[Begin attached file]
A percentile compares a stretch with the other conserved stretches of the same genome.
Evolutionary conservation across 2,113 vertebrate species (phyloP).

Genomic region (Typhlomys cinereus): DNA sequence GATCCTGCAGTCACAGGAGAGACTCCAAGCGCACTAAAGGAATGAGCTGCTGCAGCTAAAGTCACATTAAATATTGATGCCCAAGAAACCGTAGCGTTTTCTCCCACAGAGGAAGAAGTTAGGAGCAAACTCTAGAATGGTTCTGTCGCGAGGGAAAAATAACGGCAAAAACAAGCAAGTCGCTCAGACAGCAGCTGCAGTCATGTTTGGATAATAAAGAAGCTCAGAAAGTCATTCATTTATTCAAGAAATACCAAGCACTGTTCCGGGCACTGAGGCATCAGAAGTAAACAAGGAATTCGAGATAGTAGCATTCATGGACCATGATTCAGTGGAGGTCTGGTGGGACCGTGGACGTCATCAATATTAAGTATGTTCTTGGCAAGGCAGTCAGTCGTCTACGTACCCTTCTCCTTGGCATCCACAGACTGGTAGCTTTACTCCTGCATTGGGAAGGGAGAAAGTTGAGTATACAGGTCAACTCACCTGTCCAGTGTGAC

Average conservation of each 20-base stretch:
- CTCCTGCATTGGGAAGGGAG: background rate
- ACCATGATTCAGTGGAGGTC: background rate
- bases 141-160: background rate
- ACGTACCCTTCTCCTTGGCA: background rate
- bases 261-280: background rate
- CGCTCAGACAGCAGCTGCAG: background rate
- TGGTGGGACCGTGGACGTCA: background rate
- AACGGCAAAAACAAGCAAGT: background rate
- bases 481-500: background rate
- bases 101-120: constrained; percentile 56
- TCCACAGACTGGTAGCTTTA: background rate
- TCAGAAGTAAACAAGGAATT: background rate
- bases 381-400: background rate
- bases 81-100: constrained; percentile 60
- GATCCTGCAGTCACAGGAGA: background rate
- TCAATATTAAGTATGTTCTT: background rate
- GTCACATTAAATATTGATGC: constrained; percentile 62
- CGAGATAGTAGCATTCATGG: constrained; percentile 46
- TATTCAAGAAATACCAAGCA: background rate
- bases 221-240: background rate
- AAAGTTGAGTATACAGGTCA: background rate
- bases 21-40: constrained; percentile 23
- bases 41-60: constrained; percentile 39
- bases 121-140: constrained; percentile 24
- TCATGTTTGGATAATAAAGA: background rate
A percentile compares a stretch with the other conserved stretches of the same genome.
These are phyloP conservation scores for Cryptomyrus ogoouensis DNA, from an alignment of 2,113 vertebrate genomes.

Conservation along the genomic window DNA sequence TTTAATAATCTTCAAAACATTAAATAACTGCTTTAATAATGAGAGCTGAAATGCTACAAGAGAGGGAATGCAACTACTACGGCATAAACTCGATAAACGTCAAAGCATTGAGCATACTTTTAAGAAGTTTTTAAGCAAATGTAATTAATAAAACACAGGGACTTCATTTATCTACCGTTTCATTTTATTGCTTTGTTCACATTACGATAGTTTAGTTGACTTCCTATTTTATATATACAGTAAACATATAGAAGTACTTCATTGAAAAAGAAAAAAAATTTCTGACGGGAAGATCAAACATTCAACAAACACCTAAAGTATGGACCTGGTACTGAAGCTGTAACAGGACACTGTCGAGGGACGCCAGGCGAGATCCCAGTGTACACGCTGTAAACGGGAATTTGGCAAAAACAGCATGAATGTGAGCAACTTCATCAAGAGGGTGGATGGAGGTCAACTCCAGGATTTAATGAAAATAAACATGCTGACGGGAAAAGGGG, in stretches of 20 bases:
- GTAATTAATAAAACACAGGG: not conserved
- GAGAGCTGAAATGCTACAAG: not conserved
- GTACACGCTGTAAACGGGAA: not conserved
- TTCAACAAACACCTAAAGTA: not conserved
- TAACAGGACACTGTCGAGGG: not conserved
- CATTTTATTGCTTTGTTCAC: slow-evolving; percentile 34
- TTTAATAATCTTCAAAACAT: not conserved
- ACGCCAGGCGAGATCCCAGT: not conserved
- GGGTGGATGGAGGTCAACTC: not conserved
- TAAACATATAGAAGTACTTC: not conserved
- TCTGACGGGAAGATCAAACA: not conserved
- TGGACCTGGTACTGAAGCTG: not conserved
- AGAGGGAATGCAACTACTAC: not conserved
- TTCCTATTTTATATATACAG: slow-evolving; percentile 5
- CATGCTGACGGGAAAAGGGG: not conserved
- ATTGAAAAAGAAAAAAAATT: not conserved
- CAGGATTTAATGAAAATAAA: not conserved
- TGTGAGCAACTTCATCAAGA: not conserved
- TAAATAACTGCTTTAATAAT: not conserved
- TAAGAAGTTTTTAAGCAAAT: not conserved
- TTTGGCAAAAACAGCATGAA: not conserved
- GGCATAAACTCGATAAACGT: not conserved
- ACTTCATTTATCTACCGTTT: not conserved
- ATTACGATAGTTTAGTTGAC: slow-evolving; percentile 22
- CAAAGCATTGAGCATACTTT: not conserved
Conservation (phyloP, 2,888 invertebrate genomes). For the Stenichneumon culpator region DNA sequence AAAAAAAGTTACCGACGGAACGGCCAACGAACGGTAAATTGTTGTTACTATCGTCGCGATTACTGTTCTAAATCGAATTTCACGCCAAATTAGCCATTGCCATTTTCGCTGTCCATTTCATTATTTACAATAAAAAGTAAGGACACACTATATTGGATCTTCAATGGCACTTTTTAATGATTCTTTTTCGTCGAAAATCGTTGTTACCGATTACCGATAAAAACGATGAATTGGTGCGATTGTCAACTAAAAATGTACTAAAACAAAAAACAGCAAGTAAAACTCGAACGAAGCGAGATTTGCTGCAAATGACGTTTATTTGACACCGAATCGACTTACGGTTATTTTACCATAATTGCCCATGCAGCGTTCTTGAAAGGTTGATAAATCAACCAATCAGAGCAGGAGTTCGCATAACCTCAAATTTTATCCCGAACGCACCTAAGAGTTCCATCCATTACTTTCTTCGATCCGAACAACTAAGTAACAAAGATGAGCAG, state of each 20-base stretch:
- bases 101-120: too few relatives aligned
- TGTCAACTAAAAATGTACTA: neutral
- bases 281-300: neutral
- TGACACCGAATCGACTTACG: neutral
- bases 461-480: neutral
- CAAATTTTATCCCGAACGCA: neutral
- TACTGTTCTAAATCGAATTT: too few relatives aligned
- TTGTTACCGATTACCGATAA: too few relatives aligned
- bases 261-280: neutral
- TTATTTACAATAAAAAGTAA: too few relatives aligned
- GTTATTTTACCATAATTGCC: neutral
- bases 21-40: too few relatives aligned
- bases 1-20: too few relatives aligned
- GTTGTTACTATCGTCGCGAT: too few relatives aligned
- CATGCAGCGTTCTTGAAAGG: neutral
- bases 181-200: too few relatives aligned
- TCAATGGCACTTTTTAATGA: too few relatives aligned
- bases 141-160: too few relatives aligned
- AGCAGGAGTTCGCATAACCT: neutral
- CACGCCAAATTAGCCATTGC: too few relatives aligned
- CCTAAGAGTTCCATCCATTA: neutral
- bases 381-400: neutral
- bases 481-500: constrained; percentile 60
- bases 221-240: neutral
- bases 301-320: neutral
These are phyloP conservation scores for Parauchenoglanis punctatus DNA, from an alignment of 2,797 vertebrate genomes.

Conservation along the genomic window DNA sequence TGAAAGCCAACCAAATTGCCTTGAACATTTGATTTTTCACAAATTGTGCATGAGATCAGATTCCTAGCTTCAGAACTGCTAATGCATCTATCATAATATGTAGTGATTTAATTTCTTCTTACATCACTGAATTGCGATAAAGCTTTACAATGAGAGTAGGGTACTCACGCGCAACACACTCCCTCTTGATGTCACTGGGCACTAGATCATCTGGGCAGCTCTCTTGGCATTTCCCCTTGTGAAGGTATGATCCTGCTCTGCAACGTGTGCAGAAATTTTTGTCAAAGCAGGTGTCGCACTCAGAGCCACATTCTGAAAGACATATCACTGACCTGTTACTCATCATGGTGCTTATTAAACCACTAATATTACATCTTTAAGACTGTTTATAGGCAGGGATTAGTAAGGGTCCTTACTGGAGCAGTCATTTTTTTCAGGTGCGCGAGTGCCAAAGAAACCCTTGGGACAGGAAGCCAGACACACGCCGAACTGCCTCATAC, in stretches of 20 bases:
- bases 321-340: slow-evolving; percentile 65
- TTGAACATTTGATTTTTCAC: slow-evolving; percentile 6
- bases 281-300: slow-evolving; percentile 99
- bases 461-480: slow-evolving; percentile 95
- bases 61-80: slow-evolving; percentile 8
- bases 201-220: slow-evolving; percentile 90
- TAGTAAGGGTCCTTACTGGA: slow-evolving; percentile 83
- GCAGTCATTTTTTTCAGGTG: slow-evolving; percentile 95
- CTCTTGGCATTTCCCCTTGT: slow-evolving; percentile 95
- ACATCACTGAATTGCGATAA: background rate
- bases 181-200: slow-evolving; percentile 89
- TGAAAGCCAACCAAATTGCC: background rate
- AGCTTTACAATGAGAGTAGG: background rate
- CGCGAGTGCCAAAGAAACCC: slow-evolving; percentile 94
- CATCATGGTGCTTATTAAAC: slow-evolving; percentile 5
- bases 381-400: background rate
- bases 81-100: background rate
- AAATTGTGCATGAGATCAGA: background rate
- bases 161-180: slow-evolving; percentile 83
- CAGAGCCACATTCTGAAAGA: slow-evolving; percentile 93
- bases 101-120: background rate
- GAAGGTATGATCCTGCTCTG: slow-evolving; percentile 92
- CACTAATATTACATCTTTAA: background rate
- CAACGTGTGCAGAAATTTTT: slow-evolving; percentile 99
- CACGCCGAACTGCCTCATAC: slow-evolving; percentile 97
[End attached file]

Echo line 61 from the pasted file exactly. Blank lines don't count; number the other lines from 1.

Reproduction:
- bases 281-300: neutral